Naomi Osaka. Picture: WTA Tour.

Naomi Osaka's withdrawal from the French Open should be the catalyst for the sports media and its consumers to lead a change in its coverage.

Naomi Osaka’s recent withdrawal from the French Open needs to be a landmark decision in the way both we as the media and fans of sport change our approach.

It would be fair to say sports media is at its all-time lowest point.

The desire to provoke reaction with little to no thought of the impact on the mental health of athletes for simple clicks has seen the worst in people come out.

We see poor headlines, outrageously critical stories and a lot of belittling of athletes, we need to remember a very important thing – they are human beings. We all are.

They are not there to be a sponge for abuse for you losing a multi-bet. They are there to play sport professionally, and we are entertained by watching it.

It’s time we got back to enjoying what we watch and going back to the simple things.

Each and every week, there are stories about reactions to moments from personalities in the media or club greats or many more.

Those reactions are often met with more reactions and thus creates a toxic circle of a necessity to create content designed specifically for you to click on.

This content isn’t helpful to what we need to help enjoy the sports we love so much, it’s unnecessary.

We’ve all been guilty of it in the past, myself included. Drawing attention away from those who deserve it, the players on the field.


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Naomi Osaka is one of the best athletes in the world. Would we be missing out by her avoiding the media? No.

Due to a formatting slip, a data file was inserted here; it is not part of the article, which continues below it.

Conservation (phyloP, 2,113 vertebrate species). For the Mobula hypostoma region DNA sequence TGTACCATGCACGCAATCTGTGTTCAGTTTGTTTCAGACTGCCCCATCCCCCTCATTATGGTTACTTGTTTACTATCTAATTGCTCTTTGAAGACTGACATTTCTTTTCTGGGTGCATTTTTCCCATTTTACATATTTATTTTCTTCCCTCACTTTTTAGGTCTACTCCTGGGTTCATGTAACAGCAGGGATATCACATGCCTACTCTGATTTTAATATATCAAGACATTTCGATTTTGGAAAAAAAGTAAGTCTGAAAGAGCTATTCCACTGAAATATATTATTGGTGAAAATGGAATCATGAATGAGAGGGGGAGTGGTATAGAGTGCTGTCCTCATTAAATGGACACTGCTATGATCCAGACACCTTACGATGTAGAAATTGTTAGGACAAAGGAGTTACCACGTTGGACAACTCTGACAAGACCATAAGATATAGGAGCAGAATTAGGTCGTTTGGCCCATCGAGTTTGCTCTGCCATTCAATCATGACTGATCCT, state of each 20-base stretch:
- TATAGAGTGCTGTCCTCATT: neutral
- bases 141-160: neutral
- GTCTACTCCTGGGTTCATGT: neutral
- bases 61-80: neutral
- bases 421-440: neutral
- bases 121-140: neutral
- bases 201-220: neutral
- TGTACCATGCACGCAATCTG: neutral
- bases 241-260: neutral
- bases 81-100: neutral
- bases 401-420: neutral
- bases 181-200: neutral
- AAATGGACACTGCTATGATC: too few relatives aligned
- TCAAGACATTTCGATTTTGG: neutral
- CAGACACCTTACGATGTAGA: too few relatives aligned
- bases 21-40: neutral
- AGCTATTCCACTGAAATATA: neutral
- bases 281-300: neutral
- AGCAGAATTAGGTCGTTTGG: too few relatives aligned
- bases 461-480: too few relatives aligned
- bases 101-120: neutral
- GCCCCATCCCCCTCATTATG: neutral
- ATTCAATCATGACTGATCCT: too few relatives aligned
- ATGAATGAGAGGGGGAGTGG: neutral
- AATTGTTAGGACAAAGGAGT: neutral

Are we missing out on watching her because she was forced into a situation which harmed her mental health and ultimately opted against it? Yes.

My co-host on The Press Box Dale Fletcher made a sensational point this week around players in individual sports.

Those in team sports, like Aussie Rules, rugby league and so on have a huge support base and don’t have to face the media each and every week.

He mentioned the case of Richmond’s Dustin Martin and how much media he does. The answer is not a lot.

They can opt into their media opportunities and often coaches are the ones which have to face the music.

Tennis players, cannot, as proven this week.

Coverage across our sports is at its all time lowest, and funnily enough, there’s one quote from The Simpsons which sums up how we resolve these issues.

‘Just don’t look.’

If you don’t look, these things will disappear.

It’s time we start putting our full attention to those on the field, those whose stories are told properly without misleading headlines, and those wanting to see improvement across the world of sport.

Moments like these force change. Now is the time for that change.

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